1. Data Preparation: Geocoding
  2. Data Analysis and Findings
  3. Cartography drawing with GIS software [/ Final Prototype: Digital Mapping Tool]

Data Preparation: Geocoding 

In order to map and analyze NYC Film Permits Dataset (which you can find among many other datasets on NYC Open Data) we first had to prepare the data for geospatial visualization and analysis.

The location data needed for this project is contained in a column called “ParkingHeld”. As it is, it is represented by a street between two bounding cross streets. It does not contain geographic coordinates like longitude, latitude, which are useful for representing data on a map.

Figure 2. A screenshot of some columns of the film permit dataset 
Note the column “Parking Held”: the dataset does not provide a good way to search for a specific location. 

By geocoding the location data, we transformed address data into useful geographic coordinates so we could conduct spatial analyses.

Figure 3. Diagram of different geocoding types

Different address formats require different types of geocoding techniques.

Types of Addresses and Geocoding Tools

  • Exact Address: The most common and straightforward type. When your dataset contains exact street addresses and you want to add longitude and latitude coordinates to your dataset, you can use geocoding tools. Here are two created for New York City street address data.
    • Batch Geocoder for NYC is a tool created by BetaNYC that transforms a list of locations into a list of locations with coordinates that you can export. You can review your locations on a map to ensure they are correct before finalizing your export.
    • NYC GeoSearch is a service created by NYC Planning Labs that transforms input text—such as an address, or the name of a place—to authoritative New York City addresses using data from the Property Address Directory.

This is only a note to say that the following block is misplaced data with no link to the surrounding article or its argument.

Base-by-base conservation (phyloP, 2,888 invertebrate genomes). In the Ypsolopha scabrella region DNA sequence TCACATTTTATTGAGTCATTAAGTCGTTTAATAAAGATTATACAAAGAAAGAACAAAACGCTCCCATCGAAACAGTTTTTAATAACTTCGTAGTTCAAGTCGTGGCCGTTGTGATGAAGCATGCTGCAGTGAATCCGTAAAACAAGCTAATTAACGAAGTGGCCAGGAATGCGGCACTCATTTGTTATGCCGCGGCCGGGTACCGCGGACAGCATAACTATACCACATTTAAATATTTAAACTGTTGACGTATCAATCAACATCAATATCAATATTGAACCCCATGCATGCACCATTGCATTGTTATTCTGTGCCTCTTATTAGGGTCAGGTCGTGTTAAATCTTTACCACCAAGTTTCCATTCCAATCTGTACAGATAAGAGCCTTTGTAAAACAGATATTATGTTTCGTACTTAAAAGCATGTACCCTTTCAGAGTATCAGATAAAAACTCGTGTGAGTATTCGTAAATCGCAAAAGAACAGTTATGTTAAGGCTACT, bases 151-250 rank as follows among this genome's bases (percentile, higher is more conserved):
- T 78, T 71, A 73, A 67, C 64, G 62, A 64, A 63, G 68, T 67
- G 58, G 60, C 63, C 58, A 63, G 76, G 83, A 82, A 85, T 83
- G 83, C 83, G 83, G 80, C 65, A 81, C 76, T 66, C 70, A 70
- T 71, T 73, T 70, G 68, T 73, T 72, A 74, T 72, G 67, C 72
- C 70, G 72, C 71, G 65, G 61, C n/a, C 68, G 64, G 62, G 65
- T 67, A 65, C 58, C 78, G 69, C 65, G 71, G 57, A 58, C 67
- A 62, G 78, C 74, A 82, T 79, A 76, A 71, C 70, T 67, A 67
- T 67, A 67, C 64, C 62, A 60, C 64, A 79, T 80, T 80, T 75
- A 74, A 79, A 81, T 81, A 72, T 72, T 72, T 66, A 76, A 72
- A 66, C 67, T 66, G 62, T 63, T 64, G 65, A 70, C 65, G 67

These two types of address formats are more complicated.

  • Intersection Address: This address type contains two street names— the first and the second — indicating that the location is at their intersection.
  • Street Segment Address: This address type contains the name of a street—the main street— and the name of the cross-streets that bound it— the start street and end street.

To geocode these types of addresses in NYC, we can use either the Location Service API provided by NYC, the Google Geocoding API or the Geocoding feature in ArcGIS. If you are interested in learning more about this, please contact our lab!

For this project, we used street segment geocoding (code line), which most geocoders like Google’s Location Search API do not support. We used the Location Service API to get the line segment ID for each data and we matched the ID with LION Single Line Street Base Map to get the actual line segment. 

Data Analysis and Findings

What geographic area/street experiences the most film permits in North Brooklyn?

With the street segment ID, we were able to use the functions “group-by” and “count” to identify which street experiences the highest volume of film permits. In our analysis of film permits in North Brooklyn we found that Monitor Street in Greenpoint experiences the highest volume with 301 film permit requests between [time frame]. Furthermore, we found that the number of requests on Monitor Street and in North Brooklyn in general, was disproportionately larger than the number of film permit requests for other streets and when compared to other streets in other neighborhoods. Of the top twenty streets with the highest volume of film permit requests, thirteen of them were located in North Brooklyn.

Figure 4. 2.5D Map of film permit counts

For what duration of time are film permits requested? (code line)

Some film permits are requested for a longer duration of time than others. Therefore, it’s difficult to quantify the actual disruption to residents simply by counting the number of requests. So we decided to look into the number of days that film permits were requested for. We did this by calculating “datetime” data from start date/end date to hours and days. The chart below shows that in general, most permits last less than one day. Therefore, it would seem rare for a street to be closed for a really long time. However, we realized that there is nothing stopping a company from taking an additional permit out after one expires.